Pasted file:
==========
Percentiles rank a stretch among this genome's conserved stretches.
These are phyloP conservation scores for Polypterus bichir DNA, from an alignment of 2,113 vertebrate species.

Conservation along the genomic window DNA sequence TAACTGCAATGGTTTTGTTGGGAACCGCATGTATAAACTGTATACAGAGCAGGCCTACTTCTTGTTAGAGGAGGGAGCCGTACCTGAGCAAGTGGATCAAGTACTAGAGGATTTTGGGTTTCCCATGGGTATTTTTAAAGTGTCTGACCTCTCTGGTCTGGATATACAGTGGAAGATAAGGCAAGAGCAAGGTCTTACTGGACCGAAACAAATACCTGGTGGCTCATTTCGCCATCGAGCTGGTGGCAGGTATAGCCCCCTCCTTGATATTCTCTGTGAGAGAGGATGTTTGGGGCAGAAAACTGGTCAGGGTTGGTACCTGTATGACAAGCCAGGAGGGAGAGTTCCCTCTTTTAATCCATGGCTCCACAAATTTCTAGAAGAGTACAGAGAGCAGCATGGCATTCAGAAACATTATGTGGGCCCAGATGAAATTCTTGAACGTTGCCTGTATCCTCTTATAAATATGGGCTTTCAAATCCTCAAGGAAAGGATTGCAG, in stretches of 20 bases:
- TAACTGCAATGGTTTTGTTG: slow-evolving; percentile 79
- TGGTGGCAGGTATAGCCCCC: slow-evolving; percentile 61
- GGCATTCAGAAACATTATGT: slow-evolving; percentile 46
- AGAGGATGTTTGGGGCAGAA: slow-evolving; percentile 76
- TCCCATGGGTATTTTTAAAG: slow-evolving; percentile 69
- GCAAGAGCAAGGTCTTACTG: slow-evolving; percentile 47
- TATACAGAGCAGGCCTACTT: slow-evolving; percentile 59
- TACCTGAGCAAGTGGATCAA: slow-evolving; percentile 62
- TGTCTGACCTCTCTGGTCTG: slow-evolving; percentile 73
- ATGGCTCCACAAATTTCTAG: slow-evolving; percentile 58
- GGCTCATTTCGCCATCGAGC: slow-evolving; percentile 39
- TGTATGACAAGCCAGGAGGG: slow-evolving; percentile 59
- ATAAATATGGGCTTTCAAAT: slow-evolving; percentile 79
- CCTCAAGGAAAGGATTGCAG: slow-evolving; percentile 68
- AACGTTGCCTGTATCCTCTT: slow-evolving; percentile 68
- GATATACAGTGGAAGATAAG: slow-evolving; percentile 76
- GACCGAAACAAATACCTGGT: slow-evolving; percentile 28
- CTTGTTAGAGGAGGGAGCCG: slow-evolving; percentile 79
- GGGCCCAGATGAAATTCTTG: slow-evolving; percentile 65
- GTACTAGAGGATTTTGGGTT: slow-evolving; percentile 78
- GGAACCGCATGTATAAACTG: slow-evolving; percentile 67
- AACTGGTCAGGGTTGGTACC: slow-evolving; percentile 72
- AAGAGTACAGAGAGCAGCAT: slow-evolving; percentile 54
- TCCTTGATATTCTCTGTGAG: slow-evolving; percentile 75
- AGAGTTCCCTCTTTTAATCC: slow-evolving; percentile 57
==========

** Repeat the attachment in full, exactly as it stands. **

Percentiles rank a stretch among this genome's conserved stretches.
These are phyloP conservation scores for Polypterus bichir DNA, from an alignment of 2,113 vertebrate species.

Conservation along the genomic window DNA sequence TAACTGCAATGGTTTTGTTGGGAACCGCATGTATAAACTGTATACAGAGCAGGCCTACTTCTTGTTAGAGGAGGGAGCCGTACCTGAGCAAGTGGATCAAGTACTAGAGGATTTTGGGTTTCCCATGGGTATTTTTAAAGTGTCTGACCTCTCTGGTCTGGATATACAGTGGAAGATAAGGCAAGAGCAAGGTCTTACTGGACCGAAACAAATACCTGGTGGCTCATTTCGCCATCGAGCTGGTGGCAGGTATAGCCCCCTCCTTGATATTCTCTGTGAGAGAGGATGTTTGGGGCAGAAAACTGGTCAGGGTTGGTACCTGTATGACAAGCCAGGAGGGAGAGTTCCCTCTTTTAATCCATGGCTCCACAAATTTCTAGAAGAGTACAGAGAGCAGCATGGCATTCAGAAACATTATGTGGGCCCAGATGAAATTCTTGAACGTTGCCTGTATCCTCTTATAAATATGGGCTTTCAAATCCTCAAGGAAAGGATTGCAG, in stretches of 20 bases:
- TAACTGCAATGGTTTTGTTG: slow-evolving; percentile 79
- TGGTGGCAGGTATAGCCCCC: slow-evolving; percentile 61
- GGCATTCAGAAACATTATGT: slow-evolving; percentile 46
- AGAGGATGTTTGGGGCAGAA: slow-evolving; percentile 76
- TCCCATGGGTATTTTTAAAG: slow-evolving; percentile 69
- GCAAGAGCAAGGTCTTACTG: slow-evolving; percentile 47
- TATACAGAGCAGGCCTACTT: slow-evolving; percentile 59
- TACCTGAGCAAGTGGATCAA: slow-evolving; percentile 62
- TGTCTGACCTCTCTGGTCTG: slow-evolving; percentile 73
- ATGGCTCCACAAATTTCTAG: slow-evolving; percentile 58
- GGCTCATTTCGCCATCGAGC: slow-evolving; percentile 39
- TGTATGACAAGCCAGGAGGG: slow-evolving; percentile 59
- ATAAATATGGGCTTTCAAAT: slow-evolving; percentile 79
- CCTCAAGGAAAGGATTGCAG: slow-evolving; percentile 68
- AACGTTGCCTGTATCCTCTT: slow-evolving; percentile 68
- GATATACAGTGGAAGATAAG: slow-evolving; percentile 76
- GACCGAAACAAATACCTGGT: slow-evolving; percentile 28
- CTTGTTAGAGGAGGGAGCCG: slow-evolving; percentile 79
- GGGCCCAGATGAAATTCTTG: slow-evolving; percentile 65
- GTACTAGAGGATTTTGGGTT: slow-evolving; percentile 78
- GGAACCGCATGTATAAACTG: slow-evolving; percentile 67
- AACTGGTCAGGGTTGGTACC: slow-evolving; percentile 72
- AAGAGTACAGAGAGCAGCAT: slow-evolving; percentile 54
- TCCTTGATATTCTCTGTGAG: slow-evolving; percentile 75
- AGAGTTCCCTCTTTTAATCC: slow-evolving; percentile 57